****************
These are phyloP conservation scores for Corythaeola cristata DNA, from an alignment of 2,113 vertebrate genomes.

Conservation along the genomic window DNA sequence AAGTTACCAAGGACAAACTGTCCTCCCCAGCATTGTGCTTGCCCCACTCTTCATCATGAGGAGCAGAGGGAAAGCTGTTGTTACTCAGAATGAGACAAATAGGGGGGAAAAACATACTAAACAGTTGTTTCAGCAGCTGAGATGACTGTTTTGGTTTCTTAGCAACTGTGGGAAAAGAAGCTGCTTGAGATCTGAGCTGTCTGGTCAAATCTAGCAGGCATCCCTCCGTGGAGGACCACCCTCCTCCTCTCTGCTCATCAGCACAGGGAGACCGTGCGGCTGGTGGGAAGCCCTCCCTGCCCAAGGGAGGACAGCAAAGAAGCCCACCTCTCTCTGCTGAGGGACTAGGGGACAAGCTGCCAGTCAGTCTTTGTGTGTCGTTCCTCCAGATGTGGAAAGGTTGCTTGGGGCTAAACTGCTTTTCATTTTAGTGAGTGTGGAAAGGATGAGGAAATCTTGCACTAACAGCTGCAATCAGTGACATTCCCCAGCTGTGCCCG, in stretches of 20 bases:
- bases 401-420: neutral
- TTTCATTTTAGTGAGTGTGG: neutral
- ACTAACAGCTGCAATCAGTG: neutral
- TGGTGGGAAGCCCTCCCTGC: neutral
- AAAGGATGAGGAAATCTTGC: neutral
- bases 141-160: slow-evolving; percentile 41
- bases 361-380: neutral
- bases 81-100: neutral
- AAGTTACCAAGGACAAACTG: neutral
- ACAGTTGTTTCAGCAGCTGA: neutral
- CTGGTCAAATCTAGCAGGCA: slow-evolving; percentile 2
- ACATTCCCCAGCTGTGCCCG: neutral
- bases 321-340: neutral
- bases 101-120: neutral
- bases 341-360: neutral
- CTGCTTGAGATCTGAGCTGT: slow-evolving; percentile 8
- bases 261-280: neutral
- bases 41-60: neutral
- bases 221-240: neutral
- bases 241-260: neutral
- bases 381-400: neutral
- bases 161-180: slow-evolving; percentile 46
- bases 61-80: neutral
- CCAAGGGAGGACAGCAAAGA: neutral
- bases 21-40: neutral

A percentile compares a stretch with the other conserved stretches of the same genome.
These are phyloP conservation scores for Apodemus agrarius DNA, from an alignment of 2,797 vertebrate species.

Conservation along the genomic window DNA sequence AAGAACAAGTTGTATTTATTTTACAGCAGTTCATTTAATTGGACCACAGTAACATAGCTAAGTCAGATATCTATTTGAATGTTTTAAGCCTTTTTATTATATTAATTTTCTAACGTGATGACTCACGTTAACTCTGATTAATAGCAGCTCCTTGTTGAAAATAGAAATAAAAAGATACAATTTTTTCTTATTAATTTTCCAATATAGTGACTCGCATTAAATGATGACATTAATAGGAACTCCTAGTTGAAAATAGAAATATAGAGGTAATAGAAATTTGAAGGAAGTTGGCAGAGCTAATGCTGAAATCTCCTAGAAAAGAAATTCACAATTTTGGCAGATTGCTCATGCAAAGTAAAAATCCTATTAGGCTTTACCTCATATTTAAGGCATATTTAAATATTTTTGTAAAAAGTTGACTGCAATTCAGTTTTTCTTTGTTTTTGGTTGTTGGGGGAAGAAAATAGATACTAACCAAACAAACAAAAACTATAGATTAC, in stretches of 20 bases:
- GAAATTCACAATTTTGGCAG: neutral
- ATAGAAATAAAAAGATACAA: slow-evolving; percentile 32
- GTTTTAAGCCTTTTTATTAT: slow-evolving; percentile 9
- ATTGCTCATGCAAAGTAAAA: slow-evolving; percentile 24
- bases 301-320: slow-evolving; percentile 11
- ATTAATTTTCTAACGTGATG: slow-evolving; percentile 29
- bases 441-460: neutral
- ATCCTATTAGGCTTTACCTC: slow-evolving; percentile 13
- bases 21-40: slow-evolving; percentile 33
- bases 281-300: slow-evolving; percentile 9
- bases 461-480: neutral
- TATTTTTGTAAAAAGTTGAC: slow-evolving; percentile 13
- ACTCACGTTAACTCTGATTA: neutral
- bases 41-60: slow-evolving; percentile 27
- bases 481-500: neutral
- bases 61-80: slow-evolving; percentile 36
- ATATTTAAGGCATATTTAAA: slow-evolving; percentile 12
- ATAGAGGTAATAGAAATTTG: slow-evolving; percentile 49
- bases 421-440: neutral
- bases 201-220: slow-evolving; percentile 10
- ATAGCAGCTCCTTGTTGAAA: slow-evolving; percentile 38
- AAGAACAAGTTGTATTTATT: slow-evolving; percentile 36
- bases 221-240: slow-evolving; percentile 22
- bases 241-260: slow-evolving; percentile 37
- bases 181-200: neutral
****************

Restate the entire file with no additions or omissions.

These are phyloP conservation scores for Corythaeola cristata DNA, from an alignment of 2,113 vertebrate genomes.

Conservation along the genomic window DNA sequence AAGTTACCAAGGACAAACTGTCCTCCCCAGCATTGTGCTTGCCCCACTCTTCATCATGAGGAGCAGAGGGAAAGCTGTTGTTACTCAGAATGAGACAAATAGGGGGGAAAAACATACTAAACAGTTGTTTCAGCAGCTGAGATGACTGTTTTGGTTTCTTAGCAACTGTGGGAAAAGAAGCTGCTTGAGATCTGAGCTGTCTGGTCAAATCTAGCAGGCATCCCTCCGTGGAGGACCACCCTCCTCCTCTCTGCTCATCAGCACAGGGAGACCGTGCGGCTGGTGGGAAGCCCTCCCTGCCCAAGGGAGGACAGCAAAGAAGCCCACCTCTCTCTGCTGAGGGACTAGGGGACAAGCTGCCAGTCAGTCTTTGTGTGTCGTTCCTCCAGATGTGGAAAGGTTGCTTGGGGCTAAACTGCTTTTCATTTTAGTGAGTGTGGAAAGGATGAGGAAATCTTGCACTAACAGCTGCAATCAGTGACATTCCCCAGCTGTGCCCG, in stretches of 20 bases:
- bases 401-420: neutral
- TTTCATTTTAGTGAGTGTGG: neutral
- ACTAACAGCTGCAATCAGTG: neutral
- TGGTGGGAAGCCCTCCCTGC: neutral
- AAAGGATGAGGAAATCTTGC: neutral
- bases 141-160: slow-evolving; percentile 41
- bases 361-380: neutral
- bases 81-100: neutral
- AAGTTACCAAGGACAAACTG: neutral
- ACAGTTGTTTCAGCAGCTGA: neutral
- CTGGTCAAATCTAGCAGGCA: slow-evolving; percentile 2
- ACATTCCCCAGCTGTGCCCG: neutral
- bases 321-340: neutral
- bases 101-120: neutral
- bases 341-360: neutral
- CTGCTTGAGATCTGAGCTGT: slow-evolving; percentile 8
- bases 261-280: neutral
- bases 41-60: neutral
- bases 221-240: neutral
- bases 241-260: neutral
- bases 381-400: neutral
- bases 161-180: slow-evolving; percentile 46
- bases 61-80: neutral
- CCAAGGGAGGACAGCAAAGA: neutral
- bases 21-40: neutral

A percentile compares a stretch with the other conserved stretches of the same genome.
These are phyloP conservation scores for Apodemus agrarius DNA, from an alignment of 2,797 vertebrate species.

Conservation along the genomic window DNA sequence AAGAACAAGTTGTATTTATTTTACAGCAGTTCATTTAATTGGACCACAGTAACATAGCTAAGTCAGATATCTATTTGAATGTTTTAAGCCTTTTTATTATATTAATTTTCTAACGTGATGACTCACGTTAACTCTGATTAATAGCAGCTCCTTGTTGAAAATAGAAATAAAAAGATACAATTTTTTCTTATTAATTTTCCAATATAGTGACTCGCATTAAATGATGACATTAATAGGAACTCCTAGTTGAAAATAGAAATATAGAGGTAATAGAAATTTGAAGGAAGTTGGCAGAGCTAATGCTGAAATCTCCTAGAAAAGAAATTCACAATTTTGGCAGATTGCTCATGCAAAGTAAAAATCCTATTAGGCTTTACCTCATATTTAAGGCATATTTAAATATTTTTGTAAAAAGTTGACTGCAATTCAGTTTTTCTTTGTTTTTGGTTGTTGGGGGAAGAAAATAGATACTAACCAAACAAACAAAAACTATAGATTAC, in stretches of 20 bases:
- GAAATTCACAATTTTGGCAG: neutral
- ATAGAAATAAAAAGATACAA: slow-evolving; percentile 32
- GTTTTAAGCCTTTTTATTAT: slow-evolving; percentile 9
- ATTGCTCATGCAAAGTAAAA: slow-evolving; percentile 24
- bases 301-320: slow-evolving; percentile 11
- ATTAATTTTCTAACGTGATG: slow-evolving; percentile 29
- bases 441-460: neutral
- ATCCTATTAGGCTTTACCTC: slow-evolving; percentile 13
- bases 21-40: slow-evolving; percentile 33
- bases 281-300: slow-evolving; percentile 9
- bases 461-480: neutral
- TATTTTTGTAAAAAGTTGAC: slow-evolving; percentile 13
- ACTCACGTTAACTCTGATTA: neutral
- bases 41-60: slow-evolving; percentile 27
- bases 481-500: neutral
- bases 61-80: slow-evolving; percentile 36
- ATATTTAAGGCATATTTAAA: slow-evolving; percentile 12
- ATAGAGGTAATAGAAATTTG: slow-evolving; percentile 49
- bases 421-440: neutral
- bases 201-220: slow-evolving; percentile 10
- ATAGCAGCTCCTTGTTGAAA: slow-evolving; percentile 38
- AAGAACAAGTTGTATTTATT: slow-evolving; percentile 36
- bases 221-240: slow-evolving; percentile 22
- bases 241-260: slow-evolving; percentile 37
- bases 181-200: neutral